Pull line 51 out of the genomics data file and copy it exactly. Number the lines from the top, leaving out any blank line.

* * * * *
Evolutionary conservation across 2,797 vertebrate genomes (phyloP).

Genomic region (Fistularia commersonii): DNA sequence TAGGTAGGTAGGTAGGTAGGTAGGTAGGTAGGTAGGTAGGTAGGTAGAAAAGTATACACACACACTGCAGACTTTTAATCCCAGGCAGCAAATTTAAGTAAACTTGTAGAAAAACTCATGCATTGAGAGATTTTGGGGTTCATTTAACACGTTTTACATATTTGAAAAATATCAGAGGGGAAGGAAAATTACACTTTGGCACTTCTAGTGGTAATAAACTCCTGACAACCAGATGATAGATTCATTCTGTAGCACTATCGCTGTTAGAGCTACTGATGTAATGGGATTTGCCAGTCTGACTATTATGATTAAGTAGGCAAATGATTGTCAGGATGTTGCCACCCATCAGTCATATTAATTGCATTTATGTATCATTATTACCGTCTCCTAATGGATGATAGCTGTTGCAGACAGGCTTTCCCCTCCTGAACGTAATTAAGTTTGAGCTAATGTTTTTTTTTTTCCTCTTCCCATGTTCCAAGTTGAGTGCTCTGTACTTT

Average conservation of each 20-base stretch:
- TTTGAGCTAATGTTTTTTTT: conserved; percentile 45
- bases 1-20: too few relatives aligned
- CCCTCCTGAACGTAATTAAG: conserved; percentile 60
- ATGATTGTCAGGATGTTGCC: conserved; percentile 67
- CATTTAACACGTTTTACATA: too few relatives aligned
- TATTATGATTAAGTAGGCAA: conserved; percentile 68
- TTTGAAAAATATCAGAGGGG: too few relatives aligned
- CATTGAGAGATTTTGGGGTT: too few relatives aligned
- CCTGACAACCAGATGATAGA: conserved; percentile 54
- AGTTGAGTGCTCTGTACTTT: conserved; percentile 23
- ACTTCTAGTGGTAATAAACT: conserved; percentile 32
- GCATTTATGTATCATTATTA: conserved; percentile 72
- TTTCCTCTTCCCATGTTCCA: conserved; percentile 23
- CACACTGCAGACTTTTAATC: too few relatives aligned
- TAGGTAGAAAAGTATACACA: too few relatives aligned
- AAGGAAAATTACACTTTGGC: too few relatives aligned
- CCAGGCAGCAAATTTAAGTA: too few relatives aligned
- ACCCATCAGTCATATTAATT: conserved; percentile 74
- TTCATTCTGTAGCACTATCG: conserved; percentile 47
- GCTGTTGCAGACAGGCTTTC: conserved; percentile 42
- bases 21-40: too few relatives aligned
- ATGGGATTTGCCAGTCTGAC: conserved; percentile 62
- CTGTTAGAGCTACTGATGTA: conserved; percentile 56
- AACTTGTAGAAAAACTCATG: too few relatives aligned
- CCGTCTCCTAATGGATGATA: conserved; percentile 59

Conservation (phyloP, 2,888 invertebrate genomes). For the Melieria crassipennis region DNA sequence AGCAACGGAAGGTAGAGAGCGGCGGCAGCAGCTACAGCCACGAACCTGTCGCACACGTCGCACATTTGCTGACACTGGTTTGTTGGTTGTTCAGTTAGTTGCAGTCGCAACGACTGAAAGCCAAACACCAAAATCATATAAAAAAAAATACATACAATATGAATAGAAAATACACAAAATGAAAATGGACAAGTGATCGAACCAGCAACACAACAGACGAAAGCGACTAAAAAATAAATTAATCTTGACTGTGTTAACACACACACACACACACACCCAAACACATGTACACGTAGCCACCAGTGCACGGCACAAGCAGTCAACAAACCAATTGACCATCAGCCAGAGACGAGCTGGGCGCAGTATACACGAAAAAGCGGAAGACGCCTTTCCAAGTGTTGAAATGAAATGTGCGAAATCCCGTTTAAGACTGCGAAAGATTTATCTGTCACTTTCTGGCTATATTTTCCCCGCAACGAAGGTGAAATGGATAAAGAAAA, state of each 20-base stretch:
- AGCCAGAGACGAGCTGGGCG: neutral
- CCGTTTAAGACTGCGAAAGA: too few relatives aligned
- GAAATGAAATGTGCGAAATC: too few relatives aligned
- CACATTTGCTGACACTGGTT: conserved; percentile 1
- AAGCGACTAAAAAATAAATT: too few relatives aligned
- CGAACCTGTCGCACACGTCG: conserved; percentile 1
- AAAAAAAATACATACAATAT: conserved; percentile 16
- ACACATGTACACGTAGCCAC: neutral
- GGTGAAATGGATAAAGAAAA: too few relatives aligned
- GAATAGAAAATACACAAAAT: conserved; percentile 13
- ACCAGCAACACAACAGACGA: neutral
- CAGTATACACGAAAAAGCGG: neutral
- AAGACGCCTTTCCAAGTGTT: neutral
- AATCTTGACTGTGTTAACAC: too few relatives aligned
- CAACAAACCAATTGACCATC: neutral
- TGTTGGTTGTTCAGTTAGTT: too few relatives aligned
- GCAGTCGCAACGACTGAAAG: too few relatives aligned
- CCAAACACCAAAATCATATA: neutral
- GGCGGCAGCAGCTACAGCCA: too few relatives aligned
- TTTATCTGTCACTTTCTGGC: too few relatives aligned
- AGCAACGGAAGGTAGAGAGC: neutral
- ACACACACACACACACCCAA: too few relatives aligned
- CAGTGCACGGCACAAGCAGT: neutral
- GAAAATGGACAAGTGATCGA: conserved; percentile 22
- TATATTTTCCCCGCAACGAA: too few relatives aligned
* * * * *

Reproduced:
- ACACACACACACACACCCAA: too few relatives aligned